My buddy and I will be taking the same as you this weekend. We will however, take 2 days. Looking forward to the hike and thanks for all the info you posted. Your posting is why we chose this hike. Thanks again

  7. Jim

    Hi, thanks for posting. I’m doing a multiday from Crystal Lake up the PCT over to Baden Powell, down the Manzanita Trail, into the Devil’s Punchbowl, up to Burkhart Saddle, over to Islip Saddle then back to Crystal Lake. Where did you get that jpg map you have at the top ? Or how did you make it ?

    Nice dog

    • Caltopo.com

      • Jim

        Thanks. Went out last weekend before checking it out. Somehow missed the Manzanita trail, went down a fire road…ended up outside a prison. That was weird. Eventually got to South Fork campground. Had a full pack and still need lots of conditioning so basically end up doing your loop instead, starting at Islip Saddle Saturday evening, camping near Little Jimmy, then heading east toward Baden Powell etc next morning. Hikers beware, when I got back to my car on Monday there was lots of shattered glass in the Islip Saddle parking lot. Multiple car break ins. Mine was left alone. I don’t keep anything up front (and keep very little of value in the trunk).

        Started playing with CalTopo when I got home, very useful.

  8. Jen Green

    Hi! I love this trip write-up. I too have done the Whitney hike in one day and this sounds awesome to do that way as well. But I’m thinking I’d like to stretch it out a bit for the backcountry experience and for getting friends to come with me. They thought I was a bit insane when I brought them on what is now known as the 22 mile,14 hour death march from hell so I need to win back their trail trust. They all made it to the top though so it’s not like I didn’t train them well first 😉 Also, we would bring our dog on this trip and 23 miles in one pop might be a little much for him. Is this a good backpacking loop with good/legal places to set up camp? I’m thinking October. Thanks for any advice! Jen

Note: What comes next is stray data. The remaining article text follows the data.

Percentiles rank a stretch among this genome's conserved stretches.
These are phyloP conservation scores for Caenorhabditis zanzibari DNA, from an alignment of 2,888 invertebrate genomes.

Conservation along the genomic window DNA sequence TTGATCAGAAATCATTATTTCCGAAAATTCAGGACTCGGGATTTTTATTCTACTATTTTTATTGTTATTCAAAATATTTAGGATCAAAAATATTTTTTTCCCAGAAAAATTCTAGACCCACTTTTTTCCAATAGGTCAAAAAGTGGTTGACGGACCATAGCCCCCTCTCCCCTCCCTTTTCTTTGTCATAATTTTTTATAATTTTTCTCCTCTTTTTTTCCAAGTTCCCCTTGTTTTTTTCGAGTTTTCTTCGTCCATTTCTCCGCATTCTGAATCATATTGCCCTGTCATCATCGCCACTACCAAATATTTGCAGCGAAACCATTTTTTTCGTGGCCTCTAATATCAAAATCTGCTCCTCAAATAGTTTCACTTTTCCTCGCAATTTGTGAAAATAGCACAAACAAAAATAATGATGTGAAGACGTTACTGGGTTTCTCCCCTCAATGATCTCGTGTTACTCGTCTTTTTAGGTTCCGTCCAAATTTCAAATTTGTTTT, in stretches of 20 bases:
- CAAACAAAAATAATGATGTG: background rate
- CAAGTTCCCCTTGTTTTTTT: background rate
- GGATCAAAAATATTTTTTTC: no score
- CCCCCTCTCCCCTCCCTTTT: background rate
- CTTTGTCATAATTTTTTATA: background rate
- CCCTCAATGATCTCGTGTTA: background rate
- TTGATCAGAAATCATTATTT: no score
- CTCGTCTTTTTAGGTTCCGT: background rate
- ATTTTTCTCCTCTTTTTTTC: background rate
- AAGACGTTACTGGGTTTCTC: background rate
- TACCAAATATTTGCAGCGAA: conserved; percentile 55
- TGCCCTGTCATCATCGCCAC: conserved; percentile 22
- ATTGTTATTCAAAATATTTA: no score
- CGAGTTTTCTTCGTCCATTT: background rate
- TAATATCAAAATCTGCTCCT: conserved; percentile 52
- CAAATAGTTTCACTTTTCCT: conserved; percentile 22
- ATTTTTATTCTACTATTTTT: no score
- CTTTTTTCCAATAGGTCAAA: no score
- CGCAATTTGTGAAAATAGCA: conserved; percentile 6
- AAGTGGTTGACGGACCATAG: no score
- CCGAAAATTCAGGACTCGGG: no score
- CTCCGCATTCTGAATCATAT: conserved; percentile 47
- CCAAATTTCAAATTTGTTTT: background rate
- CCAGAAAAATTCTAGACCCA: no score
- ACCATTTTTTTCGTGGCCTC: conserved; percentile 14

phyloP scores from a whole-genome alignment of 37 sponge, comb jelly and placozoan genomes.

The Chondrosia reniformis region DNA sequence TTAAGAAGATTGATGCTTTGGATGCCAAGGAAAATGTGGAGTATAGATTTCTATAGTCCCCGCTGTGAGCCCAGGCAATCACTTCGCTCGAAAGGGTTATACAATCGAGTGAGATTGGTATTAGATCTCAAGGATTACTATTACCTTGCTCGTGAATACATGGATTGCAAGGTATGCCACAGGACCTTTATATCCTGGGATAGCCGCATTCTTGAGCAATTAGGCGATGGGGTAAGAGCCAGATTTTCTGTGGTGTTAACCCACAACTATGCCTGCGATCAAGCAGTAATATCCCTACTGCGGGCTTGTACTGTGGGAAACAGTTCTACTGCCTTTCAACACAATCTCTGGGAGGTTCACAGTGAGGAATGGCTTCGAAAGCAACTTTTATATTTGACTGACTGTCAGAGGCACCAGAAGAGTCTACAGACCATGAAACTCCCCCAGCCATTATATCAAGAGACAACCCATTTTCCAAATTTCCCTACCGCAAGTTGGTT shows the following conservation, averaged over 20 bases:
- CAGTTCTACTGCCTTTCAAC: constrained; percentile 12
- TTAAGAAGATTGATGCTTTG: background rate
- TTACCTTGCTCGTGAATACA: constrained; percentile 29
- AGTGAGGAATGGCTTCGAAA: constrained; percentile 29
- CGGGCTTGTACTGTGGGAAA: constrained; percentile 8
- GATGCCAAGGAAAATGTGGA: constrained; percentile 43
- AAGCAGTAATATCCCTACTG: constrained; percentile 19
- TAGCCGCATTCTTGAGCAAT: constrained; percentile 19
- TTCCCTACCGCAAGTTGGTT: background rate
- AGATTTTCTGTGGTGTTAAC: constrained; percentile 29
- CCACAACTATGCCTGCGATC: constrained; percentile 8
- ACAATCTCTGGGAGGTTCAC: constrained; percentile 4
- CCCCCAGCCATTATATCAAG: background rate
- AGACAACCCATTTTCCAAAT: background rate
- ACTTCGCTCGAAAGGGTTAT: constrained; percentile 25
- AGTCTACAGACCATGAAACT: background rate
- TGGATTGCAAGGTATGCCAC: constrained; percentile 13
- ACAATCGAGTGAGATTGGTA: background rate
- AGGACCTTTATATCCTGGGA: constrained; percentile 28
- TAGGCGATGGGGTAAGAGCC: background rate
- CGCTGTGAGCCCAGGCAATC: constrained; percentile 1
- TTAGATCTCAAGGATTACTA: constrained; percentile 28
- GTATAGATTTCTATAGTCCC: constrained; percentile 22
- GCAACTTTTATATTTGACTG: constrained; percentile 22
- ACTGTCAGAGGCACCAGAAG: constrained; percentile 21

• Yeah, there are a few places you could camp here. You can camp at a campsite down in Lancaster Valley which is the lowest point of the hike, and you can camp at Little Jimmy camp near Islip Saddle. Both places are some of the only spots you’ll have access to water as well.

  9. Thanks for the photo guide, we started this loop from South Fork Campground and missed completely the climb in elevation out of the creek bed. We ended up going 2.5 miles down the banks of the creek, constantly looking for a way up to the left. Frustrated at the lack of signage on the South Fork trail outside of the trailhead especially because there’s a lot of debris and rock slides causing confusion in where the trail goes. Would want your readers to know there’s high likelihood that the same thing could happen to them.